No. 34
February 2014

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Burden of Proving Infringement in Declaratory Judgment Action Brought by Licensee Rests with Licensor Patentee: United States Supreme Court in Medtronic.
(Article by Kelly G. Hyndman, Sughrue Mion, PLLC, Washington, DC, United States)
On September 18, 2012, the United States Court of Appeals for the Federal Circuit (CAFC) ruled that, under certain circumstances, a patent licensee had a burden to prove non-infringement, instead of the patentee having to prove infringement (Medtronic Inc. v. Boston Scientific Corp., 695 F.3d 1266 (Fed. Cir. 2012). On January 22, 2014, a unanimous opinion authored by Justice Stephen Breyer in Medtronic, Inc. v. Mirowski Family Ventures, LLC, 571 U.S. _____ (2014) overruled the CAFC, removing this possible exception to the rule that a patentee always bears the burden of proving infringement.

In the United States, it has long been clear that a patent owner has the burden of proving infringement, even when the claim of infringement is made as a counter-claim in a declaratory judgment action.

In this particular situation, however, the license agreement underlying the dispute theoretically foreclosed the patentee from asserting such a counter-claim.

Here, Medtronic had a license, since 1991, for certain Mirowski patents. The dispute arose around whether certain new products of Medtronic came within the scope of the license. If any claims of the licensed Mirowski patents were readable upon the new Medtronic devices, then Medtronic would owe royalties to Mirowski. Otherwise, no royalties would be owed. Per the terms of the license agreement, whenever Medtronic and Mirowski disagreed in this regard, Medtronic would have to pay the disputed royalties into an escrow account and Medtronic would file a declaratory judgment action to have the question settled. The prevailing party in the action would then receive the escrowed royalty payments.

One of the special circumstances that complicated the analysis included the fact that Medtronic was a licensee of the patents; Medtronic had every right to use the patented technology under the existing license. Since Medtronic had a license to the patents, Medtronic could not as a strictly legal matter infringe them.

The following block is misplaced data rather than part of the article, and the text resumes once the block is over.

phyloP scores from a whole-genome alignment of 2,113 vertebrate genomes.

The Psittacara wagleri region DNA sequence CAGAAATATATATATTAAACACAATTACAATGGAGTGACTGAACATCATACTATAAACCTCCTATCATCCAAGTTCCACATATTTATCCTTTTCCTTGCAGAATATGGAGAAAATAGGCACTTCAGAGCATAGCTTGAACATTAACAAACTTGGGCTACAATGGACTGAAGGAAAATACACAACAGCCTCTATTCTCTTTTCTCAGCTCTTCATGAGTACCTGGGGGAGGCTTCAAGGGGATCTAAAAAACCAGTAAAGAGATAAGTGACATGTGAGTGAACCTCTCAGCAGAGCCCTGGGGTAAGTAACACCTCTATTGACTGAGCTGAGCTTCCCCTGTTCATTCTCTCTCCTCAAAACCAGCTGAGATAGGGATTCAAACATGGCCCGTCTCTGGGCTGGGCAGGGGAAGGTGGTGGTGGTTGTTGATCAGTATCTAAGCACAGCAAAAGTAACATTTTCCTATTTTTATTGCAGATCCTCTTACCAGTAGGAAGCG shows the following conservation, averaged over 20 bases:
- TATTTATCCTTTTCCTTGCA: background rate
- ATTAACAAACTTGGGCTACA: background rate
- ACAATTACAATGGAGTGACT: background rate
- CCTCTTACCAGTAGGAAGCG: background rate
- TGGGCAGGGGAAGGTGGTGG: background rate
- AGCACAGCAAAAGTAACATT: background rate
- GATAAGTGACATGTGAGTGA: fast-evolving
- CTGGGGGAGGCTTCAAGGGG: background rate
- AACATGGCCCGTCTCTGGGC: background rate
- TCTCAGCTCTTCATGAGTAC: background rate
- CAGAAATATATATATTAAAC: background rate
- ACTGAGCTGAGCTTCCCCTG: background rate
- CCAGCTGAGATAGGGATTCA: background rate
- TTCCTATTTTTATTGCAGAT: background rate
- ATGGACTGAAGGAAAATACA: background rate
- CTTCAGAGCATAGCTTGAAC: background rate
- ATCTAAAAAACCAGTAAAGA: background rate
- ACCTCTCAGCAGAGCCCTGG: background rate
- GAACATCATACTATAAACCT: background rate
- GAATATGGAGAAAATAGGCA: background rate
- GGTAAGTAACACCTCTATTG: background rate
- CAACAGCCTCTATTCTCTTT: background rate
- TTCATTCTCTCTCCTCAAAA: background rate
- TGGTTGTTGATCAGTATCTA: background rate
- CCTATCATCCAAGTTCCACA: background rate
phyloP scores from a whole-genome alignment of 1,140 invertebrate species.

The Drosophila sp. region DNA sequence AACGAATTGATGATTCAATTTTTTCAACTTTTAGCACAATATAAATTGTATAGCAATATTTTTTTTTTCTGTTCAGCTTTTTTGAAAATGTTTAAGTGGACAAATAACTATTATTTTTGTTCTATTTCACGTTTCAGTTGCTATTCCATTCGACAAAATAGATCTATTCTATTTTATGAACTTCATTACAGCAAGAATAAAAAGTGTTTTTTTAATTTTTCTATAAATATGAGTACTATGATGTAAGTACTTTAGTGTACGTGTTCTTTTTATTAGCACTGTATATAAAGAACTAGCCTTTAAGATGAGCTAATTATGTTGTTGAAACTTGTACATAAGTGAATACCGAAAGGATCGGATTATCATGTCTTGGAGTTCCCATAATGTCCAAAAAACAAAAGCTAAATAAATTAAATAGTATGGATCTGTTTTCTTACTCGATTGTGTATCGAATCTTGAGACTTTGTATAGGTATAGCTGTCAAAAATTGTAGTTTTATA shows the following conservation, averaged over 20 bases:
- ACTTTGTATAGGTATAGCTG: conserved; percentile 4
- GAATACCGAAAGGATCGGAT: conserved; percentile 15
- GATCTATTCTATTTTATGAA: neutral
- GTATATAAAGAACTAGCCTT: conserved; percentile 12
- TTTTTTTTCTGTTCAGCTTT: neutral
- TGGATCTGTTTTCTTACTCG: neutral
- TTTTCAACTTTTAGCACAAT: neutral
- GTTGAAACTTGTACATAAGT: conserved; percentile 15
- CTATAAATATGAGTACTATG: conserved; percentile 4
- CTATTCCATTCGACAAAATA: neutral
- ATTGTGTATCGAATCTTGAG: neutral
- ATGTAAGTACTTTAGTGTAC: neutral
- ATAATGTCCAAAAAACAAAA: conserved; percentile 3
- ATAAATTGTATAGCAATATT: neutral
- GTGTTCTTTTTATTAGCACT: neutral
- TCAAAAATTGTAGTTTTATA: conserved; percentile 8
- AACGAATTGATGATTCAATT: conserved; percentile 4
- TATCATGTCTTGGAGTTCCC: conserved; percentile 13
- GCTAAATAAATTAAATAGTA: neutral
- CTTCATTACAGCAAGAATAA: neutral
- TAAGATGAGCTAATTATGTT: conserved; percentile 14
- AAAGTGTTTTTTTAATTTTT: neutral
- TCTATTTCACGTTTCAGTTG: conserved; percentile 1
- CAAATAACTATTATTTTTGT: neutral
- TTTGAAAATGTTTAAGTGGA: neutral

Therefore, at the time of the declaratory judgment action, Medtronic could properly file the action to ask for a determination that the claims did not cover the new devices, but Mirowski could not file a counter-claim for patent infringement by Medtronic.

Mirowski took the position that, since Mirowski could not bring a patent infringement counter-claim, the declaratory judgment plaintiff Medtronic therefore had the basic plaintiff's burden to prove that it deserved the relief it sought. This “normal default rule” was thought by Mirowski to require Medtronic to prove its devices were not covered by any Mirowski patent claim.

During oral arguments, Justice Antonin Scalia pointed out to counsel for Mirowski that “it is often the case, in declaratory judgment actions, that the defendant in the action cannot counterclaim.” Furthermore, Justice Scalia noted that the “whole purpose of the declaratory judgment statute is to enable you to sue before the other side has a cause of action against you”.

The Supreme Court concluded that, even though an infringement counter-claim could not be brought in this declaratory judgment action, the fundamental analysis to be undertaken was an infringement analysis, and that infringement must always be proven by the patent owner. Moreover, the Supreme Court found a number of factors that would disturb the patent system if certain cases required proof of non-infringement instead of requiring a patent owner to prove infringement in all situations.

A copy of the opinion is available at http://www.supremecourt.gov/opinions/13pdf/12-1128_h315.pdf.


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